Premise: (spoilerâ€¦ as if it mattered) A team of four spacemen (actually, two space men and two space women) return from space after 40 years in deep sleep on a mission to look at some alien probe a ways off. Arriving back on earth they are enslaved and taken to the local saw-mill to be put to work. Two of them are killed in the process.
It turns out the world has been taking over by alien â€œmitesâ€ which look vaguely like giant humanoid grass-hoppers. The mites killed off most of humanity with neutron-type-bombs and enslaved the remainder to help them deforest the place and ship the wood back to their homeworld for a tidy profit.
The two remaining spacemen, Dr. Ivan Hood (Bruce Campbell) and Kelly, fall in love and start planning escape. Eventually Dr. Hood and some other prisoner escape, killing a mite in the process (amazingly the first time anyoneâ€™s ever killed oneâ€¦ever) while Kelly is caught and taken back. Hood starts planning to come back and rescue Kelly.
Rumor in one of the few surviving free communities is that the President and senators live up in the mountains and are raising an army to wipe out the mites. Hood decides to track down the Pres. and get his help in destroying the saw-mill. Along the way he runs into and wins over various allies with his healing techniques and well cut jib. Unfortunately it turns out the president and senators are just beaten old men with no army.
Hood returns to the free town determined to rescue Kelly by himself if necessary. But it turns out heâ€™s inspired a lot of dejected people and they eventually help him. He and Kelly are reunited, and with their inspired army they go on to liberate all the sawmills in the Pacific Northwest.
Opinions: She Dragon and I were going to watch this movie just to catch a little Bruce Campbell seedy goofiness, of a Saturday night. But as we re-watched the commercials again and again over the course of a week the realization slowly dawned that this was probably nothing special in the grand scheme of campy sci-fi. Eventually She realized her time would be better spent doing anything else, but I persevered in the name of inertia and eternal springing hope.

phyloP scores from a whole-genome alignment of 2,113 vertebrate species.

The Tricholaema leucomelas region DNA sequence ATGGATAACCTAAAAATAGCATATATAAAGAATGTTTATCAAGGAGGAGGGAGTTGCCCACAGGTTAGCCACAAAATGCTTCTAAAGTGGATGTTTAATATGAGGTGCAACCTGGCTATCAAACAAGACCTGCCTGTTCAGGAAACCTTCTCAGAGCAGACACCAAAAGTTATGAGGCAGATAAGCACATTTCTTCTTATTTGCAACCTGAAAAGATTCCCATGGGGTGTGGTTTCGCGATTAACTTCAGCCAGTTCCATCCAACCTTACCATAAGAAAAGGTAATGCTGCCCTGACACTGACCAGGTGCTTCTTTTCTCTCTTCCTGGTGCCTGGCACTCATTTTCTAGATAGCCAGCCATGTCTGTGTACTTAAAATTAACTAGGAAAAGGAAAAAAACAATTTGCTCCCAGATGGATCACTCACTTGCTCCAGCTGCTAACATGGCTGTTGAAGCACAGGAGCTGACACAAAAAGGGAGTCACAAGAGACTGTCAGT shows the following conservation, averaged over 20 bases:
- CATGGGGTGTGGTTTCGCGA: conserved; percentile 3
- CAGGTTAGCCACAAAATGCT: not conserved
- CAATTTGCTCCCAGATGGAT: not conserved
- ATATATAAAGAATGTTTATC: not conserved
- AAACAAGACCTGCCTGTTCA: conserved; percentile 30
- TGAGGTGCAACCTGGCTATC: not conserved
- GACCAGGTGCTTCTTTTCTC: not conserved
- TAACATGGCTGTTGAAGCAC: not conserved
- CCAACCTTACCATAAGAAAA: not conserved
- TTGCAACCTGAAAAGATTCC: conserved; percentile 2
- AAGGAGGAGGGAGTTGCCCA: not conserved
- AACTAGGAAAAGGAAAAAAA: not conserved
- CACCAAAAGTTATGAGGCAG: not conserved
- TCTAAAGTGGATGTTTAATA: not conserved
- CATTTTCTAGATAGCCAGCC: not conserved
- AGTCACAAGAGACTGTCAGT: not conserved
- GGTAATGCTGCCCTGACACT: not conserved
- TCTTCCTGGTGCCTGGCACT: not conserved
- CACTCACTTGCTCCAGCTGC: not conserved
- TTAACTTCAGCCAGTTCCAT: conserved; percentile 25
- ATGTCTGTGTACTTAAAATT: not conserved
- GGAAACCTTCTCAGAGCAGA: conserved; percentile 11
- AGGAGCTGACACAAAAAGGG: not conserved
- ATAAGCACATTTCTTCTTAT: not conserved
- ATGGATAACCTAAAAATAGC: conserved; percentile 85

From the onset it seemed pretty obvious this movie was made just as a vehicle to put Bruce Campbell on the screen. Except for Bruce and maybe Renee Oâ€™Connor most of the acting was pretty awful (I mean Jake Lloyd awful) and even for Bruce it probably wasnâ€™t his finest hour.
Some may ask if Bruce ever had a really fine hour. I imagine classic fans will probably point to the Evil Dead series as some sort of pinnacle, but I think this is really looking through a telescope heavily occluded with the gritty haze of nostalgia. Looking back I finally settled on Bubba Ho-tep as the work that probably best encapsulates all thatâ€™s good about Mr. Campbell.
But even looking up the manâ€™s filmography on IMDB one starts to enter the twilight world of Bruce Campbell. This is a world at the fringes of Hollywood, inundated by cameo performances and B sci-fi movies (Tachyon: The Fringe or Man with the Screaming Brain anyone?), a world which truthfully looked a whole lot more mysterious and sordid as I was looking this information up at 1:00am last night. In the cold light of day it just looks like Bruce had some fun doing whatever projects struck his fancy or paid the bills.
Anyway, regarding the movie at hand: The CGI couldâ€™ve been worse but was generally pretty sucky. The back-story and some of the details were kind of shoddily thought out, and there were a few little mysteries left unexplained (like more info on the outcome of the â€œprobeâ€ mission, or what the deal with that green glowing ball on the alien pylon was). Maybe this was all just meant to be part of the movieâ€™s campy charm, but didnâ€™t really do much for me.
In all, out of 5 stars, I give it something like 1.5 or 2.